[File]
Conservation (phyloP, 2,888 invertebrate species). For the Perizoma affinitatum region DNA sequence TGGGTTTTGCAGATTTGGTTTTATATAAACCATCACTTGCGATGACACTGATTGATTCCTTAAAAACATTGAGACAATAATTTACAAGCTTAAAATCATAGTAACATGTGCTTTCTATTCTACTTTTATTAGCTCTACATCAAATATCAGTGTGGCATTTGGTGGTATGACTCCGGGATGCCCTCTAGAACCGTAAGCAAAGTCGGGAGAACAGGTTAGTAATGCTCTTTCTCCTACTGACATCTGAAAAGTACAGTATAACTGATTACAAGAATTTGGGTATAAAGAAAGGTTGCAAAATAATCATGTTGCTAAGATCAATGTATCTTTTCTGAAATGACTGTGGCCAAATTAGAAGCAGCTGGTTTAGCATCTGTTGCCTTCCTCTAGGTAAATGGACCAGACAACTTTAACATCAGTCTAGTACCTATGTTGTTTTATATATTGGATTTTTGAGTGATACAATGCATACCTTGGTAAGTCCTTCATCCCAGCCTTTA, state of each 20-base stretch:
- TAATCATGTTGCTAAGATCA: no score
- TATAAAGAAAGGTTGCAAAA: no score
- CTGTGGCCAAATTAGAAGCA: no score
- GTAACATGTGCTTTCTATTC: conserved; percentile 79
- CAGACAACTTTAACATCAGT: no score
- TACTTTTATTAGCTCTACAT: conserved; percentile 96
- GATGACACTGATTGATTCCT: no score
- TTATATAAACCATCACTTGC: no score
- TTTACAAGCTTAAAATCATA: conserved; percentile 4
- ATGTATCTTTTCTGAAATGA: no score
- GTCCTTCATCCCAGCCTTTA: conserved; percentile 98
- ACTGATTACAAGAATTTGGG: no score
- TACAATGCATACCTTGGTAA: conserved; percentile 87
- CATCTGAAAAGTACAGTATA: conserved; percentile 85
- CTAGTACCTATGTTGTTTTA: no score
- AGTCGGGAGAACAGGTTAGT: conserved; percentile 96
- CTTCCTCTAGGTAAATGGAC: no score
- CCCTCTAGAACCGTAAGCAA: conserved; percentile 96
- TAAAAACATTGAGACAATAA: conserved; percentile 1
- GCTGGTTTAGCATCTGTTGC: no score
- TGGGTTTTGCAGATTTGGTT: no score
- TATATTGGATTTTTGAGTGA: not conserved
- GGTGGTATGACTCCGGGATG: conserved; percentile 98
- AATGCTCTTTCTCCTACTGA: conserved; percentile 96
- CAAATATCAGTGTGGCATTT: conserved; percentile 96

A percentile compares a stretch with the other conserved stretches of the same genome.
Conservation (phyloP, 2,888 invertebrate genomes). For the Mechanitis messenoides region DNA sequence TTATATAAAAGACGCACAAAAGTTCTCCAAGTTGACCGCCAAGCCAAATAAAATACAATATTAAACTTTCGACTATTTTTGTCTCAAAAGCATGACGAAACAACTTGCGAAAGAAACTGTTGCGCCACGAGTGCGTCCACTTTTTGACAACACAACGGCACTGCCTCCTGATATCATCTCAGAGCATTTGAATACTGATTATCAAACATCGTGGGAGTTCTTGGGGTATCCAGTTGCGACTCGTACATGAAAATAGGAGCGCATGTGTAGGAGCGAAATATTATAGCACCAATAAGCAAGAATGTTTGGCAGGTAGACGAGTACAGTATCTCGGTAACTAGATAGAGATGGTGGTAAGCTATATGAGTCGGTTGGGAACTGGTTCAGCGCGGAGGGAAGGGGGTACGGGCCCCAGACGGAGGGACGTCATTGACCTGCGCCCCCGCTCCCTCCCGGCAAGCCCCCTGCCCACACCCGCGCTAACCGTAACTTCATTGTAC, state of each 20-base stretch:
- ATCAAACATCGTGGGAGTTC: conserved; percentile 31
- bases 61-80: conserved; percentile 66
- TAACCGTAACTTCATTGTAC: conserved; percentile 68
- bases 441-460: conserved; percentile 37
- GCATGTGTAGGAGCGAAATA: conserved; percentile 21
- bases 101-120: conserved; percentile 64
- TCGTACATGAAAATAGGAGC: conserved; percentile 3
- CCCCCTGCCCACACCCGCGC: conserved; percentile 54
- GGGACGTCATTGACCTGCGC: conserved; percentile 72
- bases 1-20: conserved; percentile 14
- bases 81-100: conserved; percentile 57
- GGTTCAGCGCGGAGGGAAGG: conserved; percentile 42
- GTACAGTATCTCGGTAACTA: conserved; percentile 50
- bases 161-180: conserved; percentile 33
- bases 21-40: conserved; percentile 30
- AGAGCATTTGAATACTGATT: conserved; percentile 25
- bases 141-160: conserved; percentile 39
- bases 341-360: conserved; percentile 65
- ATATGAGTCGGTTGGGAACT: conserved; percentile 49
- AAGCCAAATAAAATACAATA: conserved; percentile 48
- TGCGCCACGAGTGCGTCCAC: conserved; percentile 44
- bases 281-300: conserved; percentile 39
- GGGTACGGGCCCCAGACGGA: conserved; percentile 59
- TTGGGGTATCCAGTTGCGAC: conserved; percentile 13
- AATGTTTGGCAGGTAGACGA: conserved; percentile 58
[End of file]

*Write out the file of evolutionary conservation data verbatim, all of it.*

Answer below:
Conservation (phyloP, 2,888 invertebrate species). For the Perizoma affinitatum region DNA sequence TGGGTTTTGCAGATTTGGTTTTATATAAACCATCACTTGCGATGACACTGATTGATTCCTTAAAAACATTGAGACAATAATTTACAAGCTTAAAATCATAGTAACATGTGCTTTCTATTCTACTTTTATTAGCTCTACATCAAATATCAGTGTGGCATTTGGTGGTATGACTCCGGGATGCCCTCTAGAACCGTAAGCAAAGTCGGGAGAACAGGTTAGTAATGCTCTTTCTCCTACTGACATCTGAAAAGTACAGTATAACTGATTACAAGAATTTGGGTATAAAGAAAGGTTGCAAAATAATCATGTTGCTAAGATCAATGTATCTTTTCTGAAATGACTGTGGCCAAATTAGAAGCAGCTGGTTTAGCATCTGTTGCCTTCCTCTAGGTAAATGGACCAGACAACTTTAACATCAGTCTAGTACCTATGTTGTTTTATATATTGGATTTTTGAGTGATACAATGCATACCTTGGTAAGTCCTTCATCCCAGCCTTTA, state of each 20-base stretch:
- TAATCATGTTGCTAAGATCA: no score
- TATAAAGAAAGGTTGCAAAA: no score
- CTGTGGCCAAATTAGAAGCA: no score
- GTAACATGTGCTTTCTATTC: conserved; percentile 79
- CAGACAACTTTAACATCAGT: no score
- TACTTTTATTAGCTCTACAT: conserved; percentile 96
- GATGACACTGATTGATTCCT: no score
- TTATATAAACCATCACTTGC: no score
- TTTACAAGCTTAAAATCATA: conserved; percentile 4
- ATGTATCTTTTCTGAAATGA: no score
- GTCCTTCATCCCAGCCTTTA: conserved; percentile 98
- ACTGATTACAAGAATTTGGG: no score
- TACAATGCATACCTTGGTAA: conserved; percentile 87
- CATCTGAAAAGTACAGTATA: conserved; percentile 85
- CTAGTACCTATGTTGTTTTA: no score
- AGTCGGGAGAACAGGTTAGT: conserved; percentile 96
- CTTCCTCTAGGTAAATGGAC: no score
- CCCTCTAGAACCGTAAGCAA: conserved; percentile 96
- TAAAAACATTGAGACAATAA: conserved; percentile 1
- GCTGGTTTAGCATCTGTTGC: no score
- TGGGTTTTGCAGATTTGGTT: no score
- TATATTGGATTTTTGAGTGA: not conserved
- GGTGGTATGACTCCGGGATG: conserved; percentile 98
- AATGCTCTTTCTCCTACTGA: conserved; percentile 96
- CAAATATCAGTGTGGCATTT: conserved; percentile 96

A percentile compares a stretch with the other conserved stretches of the same genome.
Conservation (phyloP, 2,888 invertebrate genomes). For the Mechanitis messenoides region DNA sequence TTATATAAAAGACGCACAAAAGTTCTCCAAGTTGACCGCCAAGCCAAATAAAATACAATATTAAACTTTCGACTATTTTTGTCTCAAAAGCATGACGAAACAACTTGCGAAAGAAACTGTTGCGCCACGAGTGCGTCCACTTTTTGACAACACAACGGCACTGCCTCCTGATATCATCTCAGAGCATTTGAATACTGATTATCAAACATCGTGGGAGTTCTTGGGGTATCCAGTTGCGACTCGTACATGAAAATAGGAGCGCATGTGTAGGAGCGAAATATTATAGCACCAATAAGCAAGAATGTTTGGCAGGTAGACGAGTACAGTATCTCGGTAACTAGATAGAGATGGTGGTAAGCTATATGAGTCGGTTGGGAACTGGTTCAGCGCGGAGGGAAGGGGGTACGGGCCCCAGACGGAGGGACGTCATTGACCTGCGCCCCCGCTCCCTCCCGGCAAGCCCCCTGCCCACACCCGCGCTAACCGTAACTTCATTGTAC, state of each 20-base stretch:
- ATCAAACATCGTGGGAGTTC: conserved; percentile 31
- bases 61-80: conserved; percentile 66
- TAACCGTAACTTCATTGTAC: conserved; percentile 68
- bases 441-460: conserved; percentile 37
- GCATGTGTAGGAGCGAAATA: conserved; percentile 21
- bases 101-120: conserved; percentile 64
- TCGTACATGAAAATAGGAGC: conserved; percentile 3
- CCCCCTGCCCACACCCGCGC: conserved; percentile 54
- GGGACGTCATTGACCTGCGC: conserved; percentile 72
- bases 1-20: conserved; percentile 14
- bases 81-100: conserved; percentile 57
- GGTTCAGCGCGGAGGGAAGG: conserved; percentile 42
- GTACAGTATCTCGGTAACTA: conserved; percentile 50
- bases 161-180: conserved; percentile 33
- bases 21-40: conserved; percentile 30
- AGAGCATTTGAATACTGATT: conserved; percentile 25
- bases 141-160: conserved; percentile 39
- bases 341-360: conserved; percentile 65
- ATATGAGTCGGTTGGGAACT: conserved; percentile 49
- AAGCCAAATAAAATACAATA: conserved; percentile 48
- TGCGCCACGAGTGCGTCCAC: conserved; percentile 44
- bases 281-300: conserved; percentile 39
- GGGTACGGGCCCCAGACGGA: conserved; percentile 59
- TTGGGGTATCCAGTTGCGAC: conserved; percentile 13
- AATGTTTGGCAGGTAGACGA: conserved; percentile 58